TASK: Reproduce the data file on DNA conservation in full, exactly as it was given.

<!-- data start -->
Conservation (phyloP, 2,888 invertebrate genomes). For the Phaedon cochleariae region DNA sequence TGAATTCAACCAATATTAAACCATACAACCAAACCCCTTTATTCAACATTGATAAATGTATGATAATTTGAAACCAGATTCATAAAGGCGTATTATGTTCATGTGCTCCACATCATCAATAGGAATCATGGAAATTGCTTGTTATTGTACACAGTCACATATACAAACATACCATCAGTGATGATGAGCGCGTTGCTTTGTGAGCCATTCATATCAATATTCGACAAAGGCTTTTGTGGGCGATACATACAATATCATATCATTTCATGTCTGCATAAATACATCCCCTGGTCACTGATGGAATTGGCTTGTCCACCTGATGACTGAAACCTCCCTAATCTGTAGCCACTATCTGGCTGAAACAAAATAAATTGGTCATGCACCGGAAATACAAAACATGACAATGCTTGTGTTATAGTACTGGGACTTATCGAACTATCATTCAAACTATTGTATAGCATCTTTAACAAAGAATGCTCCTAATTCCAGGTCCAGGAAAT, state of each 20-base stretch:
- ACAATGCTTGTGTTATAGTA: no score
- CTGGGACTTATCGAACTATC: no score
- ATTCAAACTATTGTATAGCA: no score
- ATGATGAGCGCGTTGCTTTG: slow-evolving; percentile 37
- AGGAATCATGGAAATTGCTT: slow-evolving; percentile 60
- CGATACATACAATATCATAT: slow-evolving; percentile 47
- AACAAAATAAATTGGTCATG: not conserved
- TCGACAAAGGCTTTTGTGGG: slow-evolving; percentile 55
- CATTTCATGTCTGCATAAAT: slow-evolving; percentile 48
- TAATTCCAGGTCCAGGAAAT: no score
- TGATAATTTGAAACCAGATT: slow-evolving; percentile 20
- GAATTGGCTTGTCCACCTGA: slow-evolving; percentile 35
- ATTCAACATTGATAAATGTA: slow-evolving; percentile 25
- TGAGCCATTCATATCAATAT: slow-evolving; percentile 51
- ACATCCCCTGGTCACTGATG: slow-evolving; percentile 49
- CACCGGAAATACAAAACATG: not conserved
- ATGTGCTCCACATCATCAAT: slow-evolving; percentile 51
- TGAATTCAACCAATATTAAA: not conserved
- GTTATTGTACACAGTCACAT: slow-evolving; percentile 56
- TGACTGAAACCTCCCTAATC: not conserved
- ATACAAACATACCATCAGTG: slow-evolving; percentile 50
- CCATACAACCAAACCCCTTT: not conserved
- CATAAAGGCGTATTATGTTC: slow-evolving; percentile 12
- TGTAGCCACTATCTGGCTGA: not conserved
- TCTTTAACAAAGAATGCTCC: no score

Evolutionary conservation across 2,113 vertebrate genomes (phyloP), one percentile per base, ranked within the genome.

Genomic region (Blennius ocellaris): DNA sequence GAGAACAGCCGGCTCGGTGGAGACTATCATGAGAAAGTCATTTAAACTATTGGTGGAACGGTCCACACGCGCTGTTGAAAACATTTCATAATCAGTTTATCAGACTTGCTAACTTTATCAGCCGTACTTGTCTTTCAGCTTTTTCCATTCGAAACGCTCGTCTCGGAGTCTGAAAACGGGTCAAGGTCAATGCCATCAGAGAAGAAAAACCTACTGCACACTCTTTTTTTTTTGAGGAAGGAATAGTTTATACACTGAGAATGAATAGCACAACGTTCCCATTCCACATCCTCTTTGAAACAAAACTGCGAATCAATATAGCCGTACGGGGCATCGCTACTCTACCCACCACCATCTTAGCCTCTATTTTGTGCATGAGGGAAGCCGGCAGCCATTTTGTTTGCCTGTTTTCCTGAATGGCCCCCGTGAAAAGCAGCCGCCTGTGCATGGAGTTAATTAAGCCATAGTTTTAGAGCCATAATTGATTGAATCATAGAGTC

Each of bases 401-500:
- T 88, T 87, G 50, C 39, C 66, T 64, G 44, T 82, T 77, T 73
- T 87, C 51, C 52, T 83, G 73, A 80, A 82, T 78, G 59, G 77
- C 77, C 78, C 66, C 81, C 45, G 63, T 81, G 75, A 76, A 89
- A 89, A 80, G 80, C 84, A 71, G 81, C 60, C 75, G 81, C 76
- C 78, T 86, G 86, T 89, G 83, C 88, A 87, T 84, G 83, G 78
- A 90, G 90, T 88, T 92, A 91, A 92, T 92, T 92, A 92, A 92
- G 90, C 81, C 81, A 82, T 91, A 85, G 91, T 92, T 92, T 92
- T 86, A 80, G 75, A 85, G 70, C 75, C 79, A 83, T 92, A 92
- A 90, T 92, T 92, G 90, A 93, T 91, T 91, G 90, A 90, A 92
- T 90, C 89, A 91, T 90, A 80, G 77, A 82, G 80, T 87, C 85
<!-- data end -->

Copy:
Conservation (phyloP, 2,888 invertebrate genomes). For the Phaedon cochleariae region DNA sequence TGAATTCAACCAATATTAAACCATACAACCAAACCCCTTTATTCAACATTGATAAATGTATGATAATTTGAAACCAGATTCATAAAGGCGTATTATGTTCATGTGCTCCACATCATCAATAGGAATCATGGAAATTGCTTGTTATTGTACACAGTCACATATACAAACATACCATCAGTGATGATGAGCGCGTTGCTTTGTGAGCCATTCATATCAATATTCGACAAAGGCTTTTGTGGGCGATACATACAATATCATATCATTTCATGTCTGCATAAATACATCCCCTGGTCACTGATGGAATTGGCTTGTCCACCTGATGACTGAAACCTCCCTAATCTGTAGCCACTATCTGGCTGAAACAAAATAAATTGGTCATGCACCGGAAATACAAAACATGACAATGCTTGTGTTATAGTACTGGGACTTATCGAACTATCATTCAAACTATTGTATAGCATCTTTAACAAAGAATGCTCCTAATTCCAGGTCCAGGAAAT, state of each 20-base stretch:
- ACAATGCTTGTGTTATAGTA: no score
- CTGGGACTTATCGAACTATC: no score
- ATTCAAACTATTGTATAGCA: no score
- ATGATGAGCGCGTTGCTTTG: slow-evolving; percentile 37
- AGGAATCATGGAAATTGCTT: slow-evolving; percentile 60
- CGATACATACAATATCATAT: slow-evolving; percentile 47
- AACAAAATAAATTGGTCATG: not conserved
- TCGACAAAGGCTTTTGTGGG: slow-evolving; percentile 55
- CATTTCATGTCTGCATAAAT: slow-evolving; percentile 48
- TAATTCCAGGTCCAGGAAAT: no score
- TGATAATTTGAAACCAGATT: slow-evolving; percentile 20
- GAATTGGCTTGTCCACCTGA: slow-evolving; percentile 35
- ATTCAACATTGATAAATGTA: slow-evolving; percentile 25
- TGAGCCATTCATATCAATAT: slow-evolving; percentile 51
- ACATCCCCTGGTCACTGATG: slow-evolving; percentile 49
- CACCGGAAATACAAAACATG: not conserved
- ATGTGCTCCACATCATCAAT: slow-evolving; percentile 51
- TGAATTCAACCAATATTAAA: not conserved
- GTTATTGTACACAGTCACAT: slow-evolving; percentile 56
- TGACTGAAACCTCCCTAATC: not conserved
- ATACAAACATACCATCAGTG: slow-evolving; percentile 50
- CCATACAACCAAACCCCTTT: not conserved
- CATAAAGGCGTATTATGTTC: slow-evolving; percentile 12
- TGTAGCCACTATCTGGCTGA: not conserved
- TCTTTAACAAAGAATGCTCC: no score

Evolutionary conservation across 2,113 vertebrate genomes (phyloP), one percentile per base, ranked within the genome.

Genomic region (Blennius ocellaris): DNA sequence GAGAACAGCCGGCTCGGTGGAGACTATCATGAGAAAGTCATTTAAACTATTGGTGGAACGGTCCACACGCGCTGTTGAAAACATTTCATAATCAGTTTATCAGACTTGCTAACTTTATCAGCCGTACTTGTCTTTCAGCTTTTTCCATTCGAAACGCTCGTCTCGGAGTCTGAAAACGGGTCAAGGTCAATGCCATCAGAGAAGAAAAACCTACTGCACACTCTTTTTTTTTTGAGGAAGGAATAGTTTATACACTGAGAATGAATAGCACAACGTTCCCATTCCACATCCTCTTTGAAACAAAACTGCGAATCAATATAGCCGTACGGGGCATCGCTACTCTACCCACCACCATCTTAGCCTCTATTTTGTGCATGAGGGAAGCCGGCAGCCATTTTGTTTGCCTGTTTTCCTGAATGGCCCCCGTGAAAAGCAGCCGCCTGTGCATGGAGTTAATTAAGCCATAGTTTTAGAGCCATAATTGATTGAATCATAGAGTC

Each of bases 401-500:
- T 88, T 87, G 50, C 39, C 66, T 64, G 44, T 82, T 77, T 73
- T 87, C 51, C 52, T 83, G 73, A 80, A 82, T 78, G 59, G 77
- C 77, C 78, C 66, C 81, C 45, G 63, T 81, G 75, A 76, A 89
- A 89, A 80, G 80, C 84, A 71, G 81, C 60, C 75, G 81, C 76
- C 78, T 86, G 86, T 89, G 83, C 88, A 87, T 84, G 83, G 78
- A 90, G 90, T 88, T 92, A 91, A 92, T 92, T 92, A 92, A 92
- G 90, C 81, C 81, A 82, T 91, A 85, G 91, T 92, T 92, T 92
- T 86, A 80, G 75, A 85, G 70, C 75, C 79, A 83, T 92, A 92
- A 90, T 92, T 92, G 90, A 93, T 91, T 91, G 90, A 90, A 92
- T 90, C 89, A 91, T 90, A 80, G 77, A 82, G 80, T 87, C 85